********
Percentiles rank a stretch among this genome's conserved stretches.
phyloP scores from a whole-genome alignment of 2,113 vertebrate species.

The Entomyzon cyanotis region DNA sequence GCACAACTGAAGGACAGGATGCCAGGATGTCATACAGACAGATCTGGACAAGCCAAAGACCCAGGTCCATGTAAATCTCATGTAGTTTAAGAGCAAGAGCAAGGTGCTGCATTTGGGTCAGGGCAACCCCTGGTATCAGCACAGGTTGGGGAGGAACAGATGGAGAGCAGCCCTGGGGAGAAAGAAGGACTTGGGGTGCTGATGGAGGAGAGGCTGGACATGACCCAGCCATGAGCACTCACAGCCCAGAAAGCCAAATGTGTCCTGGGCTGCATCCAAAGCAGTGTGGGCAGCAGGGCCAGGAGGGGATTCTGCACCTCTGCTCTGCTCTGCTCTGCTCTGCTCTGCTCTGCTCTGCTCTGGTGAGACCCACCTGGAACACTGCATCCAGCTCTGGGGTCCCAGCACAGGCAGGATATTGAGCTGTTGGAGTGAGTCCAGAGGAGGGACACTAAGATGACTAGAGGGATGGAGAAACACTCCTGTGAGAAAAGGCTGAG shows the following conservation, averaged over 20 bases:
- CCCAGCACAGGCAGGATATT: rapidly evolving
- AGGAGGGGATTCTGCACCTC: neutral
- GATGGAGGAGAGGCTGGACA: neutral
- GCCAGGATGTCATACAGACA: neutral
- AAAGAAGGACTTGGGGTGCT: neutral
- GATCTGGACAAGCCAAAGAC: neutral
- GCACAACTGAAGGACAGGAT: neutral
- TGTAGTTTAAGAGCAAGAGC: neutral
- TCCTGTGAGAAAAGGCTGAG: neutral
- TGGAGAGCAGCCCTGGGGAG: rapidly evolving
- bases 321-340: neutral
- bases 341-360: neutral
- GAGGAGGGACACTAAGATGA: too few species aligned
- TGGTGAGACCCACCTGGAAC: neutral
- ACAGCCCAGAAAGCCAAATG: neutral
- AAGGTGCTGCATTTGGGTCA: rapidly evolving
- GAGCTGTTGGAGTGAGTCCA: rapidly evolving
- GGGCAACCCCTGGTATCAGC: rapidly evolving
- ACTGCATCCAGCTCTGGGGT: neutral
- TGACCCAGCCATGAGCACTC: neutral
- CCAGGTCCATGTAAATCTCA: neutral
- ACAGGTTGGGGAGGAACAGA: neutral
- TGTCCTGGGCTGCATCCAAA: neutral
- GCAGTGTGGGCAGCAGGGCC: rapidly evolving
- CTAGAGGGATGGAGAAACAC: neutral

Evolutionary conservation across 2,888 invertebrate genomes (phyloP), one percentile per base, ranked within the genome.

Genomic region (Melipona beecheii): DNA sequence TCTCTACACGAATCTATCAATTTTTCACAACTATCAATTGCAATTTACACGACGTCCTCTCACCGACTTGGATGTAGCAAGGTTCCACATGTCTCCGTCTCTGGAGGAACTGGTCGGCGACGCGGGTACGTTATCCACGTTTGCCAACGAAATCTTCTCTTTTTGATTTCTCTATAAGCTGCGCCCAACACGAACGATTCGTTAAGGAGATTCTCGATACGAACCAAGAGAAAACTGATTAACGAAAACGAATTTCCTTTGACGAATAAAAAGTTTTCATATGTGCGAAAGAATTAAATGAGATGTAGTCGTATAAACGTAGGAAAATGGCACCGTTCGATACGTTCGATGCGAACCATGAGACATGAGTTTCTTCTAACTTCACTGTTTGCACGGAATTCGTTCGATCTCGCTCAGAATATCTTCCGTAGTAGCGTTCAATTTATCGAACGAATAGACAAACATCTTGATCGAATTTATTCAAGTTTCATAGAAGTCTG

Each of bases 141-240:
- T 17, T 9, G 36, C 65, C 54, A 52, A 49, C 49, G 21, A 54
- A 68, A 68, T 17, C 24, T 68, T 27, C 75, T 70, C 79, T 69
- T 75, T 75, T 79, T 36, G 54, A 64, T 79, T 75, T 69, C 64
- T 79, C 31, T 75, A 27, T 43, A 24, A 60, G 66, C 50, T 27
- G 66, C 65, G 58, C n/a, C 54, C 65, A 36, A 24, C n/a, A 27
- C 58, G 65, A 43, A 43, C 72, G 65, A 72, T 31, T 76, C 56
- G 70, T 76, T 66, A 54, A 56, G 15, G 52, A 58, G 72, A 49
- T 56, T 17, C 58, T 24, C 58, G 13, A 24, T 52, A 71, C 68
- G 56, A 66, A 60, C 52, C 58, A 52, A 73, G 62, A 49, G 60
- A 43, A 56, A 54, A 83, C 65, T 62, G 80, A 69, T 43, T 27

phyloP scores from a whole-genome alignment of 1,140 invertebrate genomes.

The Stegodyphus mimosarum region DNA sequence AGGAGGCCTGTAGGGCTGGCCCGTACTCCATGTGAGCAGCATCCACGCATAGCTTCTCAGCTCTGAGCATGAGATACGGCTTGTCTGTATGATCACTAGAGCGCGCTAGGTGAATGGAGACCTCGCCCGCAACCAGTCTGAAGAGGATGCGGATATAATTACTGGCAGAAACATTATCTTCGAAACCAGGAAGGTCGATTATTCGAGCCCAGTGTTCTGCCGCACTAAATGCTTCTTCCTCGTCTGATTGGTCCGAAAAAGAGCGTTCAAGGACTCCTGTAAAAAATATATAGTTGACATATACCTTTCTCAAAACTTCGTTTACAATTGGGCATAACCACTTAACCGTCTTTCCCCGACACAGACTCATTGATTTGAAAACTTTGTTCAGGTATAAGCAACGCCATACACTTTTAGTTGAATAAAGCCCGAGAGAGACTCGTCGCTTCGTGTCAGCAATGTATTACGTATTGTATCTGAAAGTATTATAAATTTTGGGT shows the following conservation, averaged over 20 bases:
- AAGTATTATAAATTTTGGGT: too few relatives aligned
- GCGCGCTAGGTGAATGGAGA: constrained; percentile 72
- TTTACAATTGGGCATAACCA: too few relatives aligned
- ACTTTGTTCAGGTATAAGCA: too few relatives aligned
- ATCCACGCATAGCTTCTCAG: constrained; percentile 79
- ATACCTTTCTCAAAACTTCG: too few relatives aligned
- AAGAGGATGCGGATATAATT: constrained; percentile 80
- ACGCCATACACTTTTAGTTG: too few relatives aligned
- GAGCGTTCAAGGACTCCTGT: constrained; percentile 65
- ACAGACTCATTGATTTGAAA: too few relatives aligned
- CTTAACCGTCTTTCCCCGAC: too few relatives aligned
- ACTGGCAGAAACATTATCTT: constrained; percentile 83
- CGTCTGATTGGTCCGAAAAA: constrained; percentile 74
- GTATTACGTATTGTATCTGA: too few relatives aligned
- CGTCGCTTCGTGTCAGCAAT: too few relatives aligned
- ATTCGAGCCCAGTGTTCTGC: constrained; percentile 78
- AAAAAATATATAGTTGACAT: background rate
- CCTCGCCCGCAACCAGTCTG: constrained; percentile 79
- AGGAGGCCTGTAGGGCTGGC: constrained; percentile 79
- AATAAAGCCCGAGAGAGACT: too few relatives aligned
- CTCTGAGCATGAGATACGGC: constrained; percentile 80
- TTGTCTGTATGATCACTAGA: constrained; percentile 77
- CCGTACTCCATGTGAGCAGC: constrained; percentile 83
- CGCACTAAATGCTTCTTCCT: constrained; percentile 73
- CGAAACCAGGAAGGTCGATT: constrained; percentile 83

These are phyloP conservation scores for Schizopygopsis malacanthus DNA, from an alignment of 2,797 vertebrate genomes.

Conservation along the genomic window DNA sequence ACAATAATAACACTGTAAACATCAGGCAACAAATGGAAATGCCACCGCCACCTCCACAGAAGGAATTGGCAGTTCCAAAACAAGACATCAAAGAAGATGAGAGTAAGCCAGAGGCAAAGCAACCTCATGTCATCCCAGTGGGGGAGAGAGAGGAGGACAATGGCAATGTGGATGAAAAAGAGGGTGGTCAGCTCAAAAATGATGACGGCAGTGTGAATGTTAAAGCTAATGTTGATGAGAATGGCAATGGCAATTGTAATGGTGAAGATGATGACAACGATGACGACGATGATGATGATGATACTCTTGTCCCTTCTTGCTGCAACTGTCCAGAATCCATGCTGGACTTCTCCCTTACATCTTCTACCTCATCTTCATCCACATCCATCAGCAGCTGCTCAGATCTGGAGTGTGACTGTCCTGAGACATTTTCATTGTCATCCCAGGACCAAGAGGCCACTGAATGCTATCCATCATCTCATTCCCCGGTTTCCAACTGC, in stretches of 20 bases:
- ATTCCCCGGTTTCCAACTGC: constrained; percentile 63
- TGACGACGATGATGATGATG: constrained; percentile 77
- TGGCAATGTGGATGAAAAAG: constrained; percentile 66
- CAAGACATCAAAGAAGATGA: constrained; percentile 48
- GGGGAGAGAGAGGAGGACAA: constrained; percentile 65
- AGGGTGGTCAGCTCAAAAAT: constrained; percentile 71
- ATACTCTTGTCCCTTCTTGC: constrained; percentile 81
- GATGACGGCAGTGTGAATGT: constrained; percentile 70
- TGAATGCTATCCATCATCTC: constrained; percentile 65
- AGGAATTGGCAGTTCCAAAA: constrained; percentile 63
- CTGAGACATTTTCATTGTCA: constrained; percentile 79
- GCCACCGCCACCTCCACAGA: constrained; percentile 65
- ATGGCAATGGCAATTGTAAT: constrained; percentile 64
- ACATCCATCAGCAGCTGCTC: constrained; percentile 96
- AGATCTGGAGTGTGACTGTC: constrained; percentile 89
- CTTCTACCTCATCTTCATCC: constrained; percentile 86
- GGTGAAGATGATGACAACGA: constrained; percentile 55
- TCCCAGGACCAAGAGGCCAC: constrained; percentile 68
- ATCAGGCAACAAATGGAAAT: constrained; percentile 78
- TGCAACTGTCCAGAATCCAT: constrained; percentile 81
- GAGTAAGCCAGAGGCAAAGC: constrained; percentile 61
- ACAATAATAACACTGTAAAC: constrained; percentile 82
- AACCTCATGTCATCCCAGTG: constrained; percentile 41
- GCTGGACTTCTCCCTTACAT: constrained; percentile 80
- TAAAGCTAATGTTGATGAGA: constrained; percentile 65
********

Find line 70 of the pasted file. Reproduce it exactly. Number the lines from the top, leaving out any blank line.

Conservation along the genomic window DNA sequence ACAATAATAACACTGTAAACATCAGGCAACAAATGGAAATGCCACCGCCACCTCCACAGAAGGAATTGGCAGTTCCAAAACAAGACATCAAAGAAGATGAGAGTAAGCCAGAGGCAAAGCAACCTCATGTCATCCCAGTGGGGGAGAGAGAGGAGGACAATGGCAATGTGGATGAAAAAGAGGGTGGTCAGCTCAAAAATGATGACGGCAGTGTGAATGTTAAAGCTAATGTTGATGAGAATGGCAATGGCAATTGTAATGGTGAAGATGATGACAACGATGACGACGATGATGATGATGATACTCTTGTCCCTTCTTGCTGCAACTGTCCAGAATCCATGCTGGACTTCTCCCTTACATCTTCTACCTCATCTTCATCCACATCCATCAGCAGCTGCTCAGATCTGGAGTGTGACTGTCCTGAGACATTTTCATTGTCATCCCAGGACCAAGAGGCCACTGAATGCTATCCATCATCTCATTCCCCGGTTTCCAACTGC, in stretches of 20 bases: